Ambulances for the Ample

Ambulances for the Ample

Ambulances for the Ample

Science, technology, and life.
Oct. 23 2009 8:59 AM

Ambulances for the Ample

Everywhere you look, fat people are being charged extra. More for plane seats . More for health insurance . More, in the form of reduced incentive payouts, under proposals for  Medicare and Medicaid .

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William Saletan William Saletan

Will Saletan writes about politics, science, technology, and other stuff for Slate. He’s the author of Bearing Right.

Now, more for ambulance service.

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We've talked about ambulances before. Along with toilets and coffins , they're part of a global size upgrade for bigger bodies. And it's expensive. Heather Hollingsworth of the Associated Press does the math :

Transporting extremely heavy people costs about 2 1/2 times as much as normal-weight patients. It takes more time to move them and requires three to four times more crew members, who often must use expensive specialty equipment. ... [One] unit in Topeka recently spent about $10,000 to retrofit an ambulance with equipment that accommodates patients weighing up to 1,600 pounds. Ambulance services with helicopters also are creating larger patient compartments and adding stronger gurneys. Sales of specialized lift systems nationwide are expected to reach $193 million by 2012, up from $75 million in 2004, according to EMS Insider , an industry newsletter. The sale of specialized stretchers is expected to nearly double to $50 million in 2012.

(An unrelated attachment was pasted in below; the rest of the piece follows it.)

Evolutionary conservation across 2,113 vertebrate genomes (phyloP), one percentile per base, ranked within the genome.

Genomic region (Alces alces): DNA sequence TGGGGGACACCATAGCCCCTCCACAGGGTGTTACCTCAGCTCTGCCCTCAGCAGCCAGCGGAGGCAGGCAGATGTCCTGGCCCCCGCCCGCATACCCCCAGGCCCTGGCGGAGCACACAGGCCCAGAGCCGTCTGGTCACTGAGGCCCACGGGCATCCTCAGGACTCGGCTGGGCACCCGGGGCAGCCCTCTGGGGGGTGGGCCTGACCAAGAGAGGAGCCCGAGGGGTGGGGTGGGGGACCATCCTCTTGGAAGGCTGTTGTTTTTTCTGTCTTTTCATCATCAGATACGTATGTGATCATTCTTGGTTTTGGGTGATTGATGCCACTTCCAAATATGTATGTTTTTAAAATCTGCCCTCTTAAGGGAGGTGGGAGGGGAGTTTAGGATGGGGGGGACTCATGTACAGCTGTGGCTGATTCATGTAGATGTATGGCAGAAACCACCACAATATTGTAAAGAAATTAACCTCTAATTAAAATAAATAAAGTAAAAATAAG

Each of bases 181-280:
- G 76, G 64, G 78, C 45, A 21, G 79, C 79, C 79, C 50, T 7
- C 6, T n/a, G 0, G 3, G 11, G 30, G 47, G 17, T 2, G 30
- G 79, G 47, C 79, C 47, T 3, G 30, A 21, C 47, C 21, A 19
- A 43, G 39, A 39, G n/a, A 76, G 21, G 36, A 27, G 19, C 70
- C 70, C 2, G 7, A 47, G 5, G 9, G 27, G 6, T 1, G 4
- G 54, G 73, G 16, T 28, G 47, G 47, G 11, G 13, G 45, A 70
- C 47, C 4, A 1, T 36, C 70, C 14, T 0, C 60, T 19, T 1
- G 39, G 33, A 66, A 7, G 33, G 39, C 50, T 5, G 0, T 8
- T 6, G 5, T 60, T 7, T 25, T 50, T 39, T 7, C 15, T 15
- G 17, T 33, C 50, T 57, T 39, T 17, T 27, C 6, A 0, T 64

Now there's a movement to pass on the costs. Hollingsworth reports:

Ambulance companies say it's time for insurance providers, Medicaid and Medicare, or patients themselves to begin paying the added costs, which are cutting into their razor-thin profit margins. In the past, ambulance companies often absorbed the extra expense of serving the obese. Now they are adding charges similar to those already imposed on intensive-care patients, people requiring multiple medications and patients on ventilators.

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The surcharge is significant. In several cities, ambulance services are billing nearly double for anyone over 500 pounds. In raw numbers, that's around $500 to $700. Fat-rights activists say the extra fees are discriminatory. The president of one group tells Hollingsworth, "Ambulance services are a critical public service and should accommodate the needs of all of those who require them at a fair cost."

I don't have a quick answer to this problem, but maybe we can start to think it through. First, we need to decide whether privately operated ambulances are, as the fat-rights spokesman says, a public service. It seems pretty clear, for example, that private airlines can make you pay double if you don't fit in a seat. Do ambulances have to play by nicer rules because medical services are inherently public? If so, shouldn't the public reimburse them?

Second, to the extent that fat is an issue of personal responsibility , does that really apply to ambulance service? Nobody's going to lose weight so they can save $700 on their next ambulance trip. To the extent that motivation can overcome obesity, the reason people are going to lose weight is to stay out of the hospital altogether.

Third, if you think fat people should bear the extra cost of transporting them, what does that say about your overall views on insurance for preexisting conditions? The health-care reforms being debated in Congress would bar insurers from excluding people with pre-existing conditions. The argument is that people aren't responsible for such conditions and shouldn't be priced out of the insurance market on account of them. Therefore, we would socialize their extra cost. Is that OK with you? If so, to the extent that obesity is genetically or environmentally induced , shouldn't we treat it the same way?